After working in the disability sector as a frontline worker, Ling worked for an organisation providing support to CALD people with a disability, especially CALD parents who have children with disabilities.
Ling holds a Bachelor of Arts (Media and Film Production) from Sichuan Normal University and a Master of Social Work from Queensland University of Technology.
Before coming to Australia, Lyn has worked for different media organisations in China as a journalist and as a film production assistant.
Her previous experiences working with vulnerable people in both Australia and China, as well as her life experiences have developed her experience on how to support disadvantaged groups to achieve the best quality of life.
Ling joined NEDA at the end of 2020. At NEDA, she works on the linkages and capacity building (ILC) project, facilitating NDIS workshops for interpreters and multicultural organisations across Queensland, Western Australia and the Northern Territory.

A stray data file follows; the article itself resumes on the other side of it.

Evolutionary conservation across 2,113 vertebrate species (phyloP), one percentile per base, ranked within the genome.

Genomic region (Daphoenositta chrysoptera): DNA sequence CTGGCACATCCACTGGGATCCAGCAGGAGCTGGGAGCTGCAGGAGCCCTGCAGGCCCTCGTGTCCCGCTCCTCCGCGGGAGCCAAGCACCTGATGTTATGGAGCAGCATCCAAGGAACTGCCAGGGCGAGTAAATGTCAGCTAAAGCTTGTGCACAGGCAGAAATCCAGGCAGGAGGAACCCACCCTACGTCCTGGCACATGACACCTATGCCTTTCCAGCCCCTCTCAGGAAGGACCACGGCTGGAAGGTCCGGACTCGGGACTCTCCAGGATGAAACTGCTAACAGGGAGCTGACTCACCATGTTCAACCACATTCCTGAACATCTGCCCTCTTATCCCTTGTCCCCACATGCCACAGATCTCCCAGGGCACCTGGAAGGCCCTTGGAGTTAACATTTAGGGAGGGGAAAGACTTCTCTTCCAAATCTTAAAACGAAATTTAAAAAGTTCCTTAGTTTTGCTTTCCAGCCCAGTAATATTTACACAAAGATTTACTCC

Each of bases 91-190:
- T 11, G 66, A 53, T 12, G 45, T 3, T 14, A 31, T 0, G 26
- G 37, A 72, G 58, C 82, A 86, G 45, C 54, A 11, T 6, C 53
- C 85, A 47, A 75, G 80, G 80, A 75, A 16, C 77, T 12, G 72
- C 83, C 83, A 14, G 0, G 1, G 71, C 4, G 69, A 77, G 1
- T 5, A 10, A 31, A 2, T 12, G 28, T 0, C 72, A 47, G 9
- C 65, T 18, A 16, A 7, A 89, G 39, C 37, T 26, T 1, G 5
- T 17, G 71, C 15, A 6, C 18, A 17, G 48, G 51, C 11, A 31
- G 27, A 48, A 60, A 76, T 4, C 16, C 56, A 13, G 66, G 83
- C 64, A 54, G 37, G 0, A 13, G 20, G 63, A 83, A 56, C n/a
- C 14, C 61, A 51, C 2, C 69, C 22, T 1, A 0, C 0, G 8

Project Officer - ‘Our Voices, Our Lives, Our Way’ Project
Al (they/them) is a queer asylum seeker with a disability living on Ngunnawal and Ngambri country, also known as Canberra. They have been living in Australia since 2015 and have been active in advocating for the rights of queer, refugee, working people’s and people with disability’s rights since. They are passionate about working to contribute to the aim justice being achieved by those who need it the most.
In 2019, Al worked on an ILC project called ‘Supportive Decision Making’. This was a community development project targeted towards women and non-binary people, to build self-confidence and increase their capacity for self-advocacy.
They have also work with Tranz Australia, a collective that provides services for training and education to businesses and organisations regarding their policy and treatment of LGBTQIA+ employees. Al also produced a documentary project discussing domestic abuse with Companion House. This project centred the voices of migrant and refugee youth, and it received the YOGIE Award for ‘Outstanding Achievement in Youth Participation’ in 2020.
At NEDA, Al will be the Project Officer supporting the creation and implementation of the project, ‘Our Voices, Our Lives, Our Way’. They hope that they will be able to use their past experiences and skills to help this project thrive and reach the people who will benefit from it the most.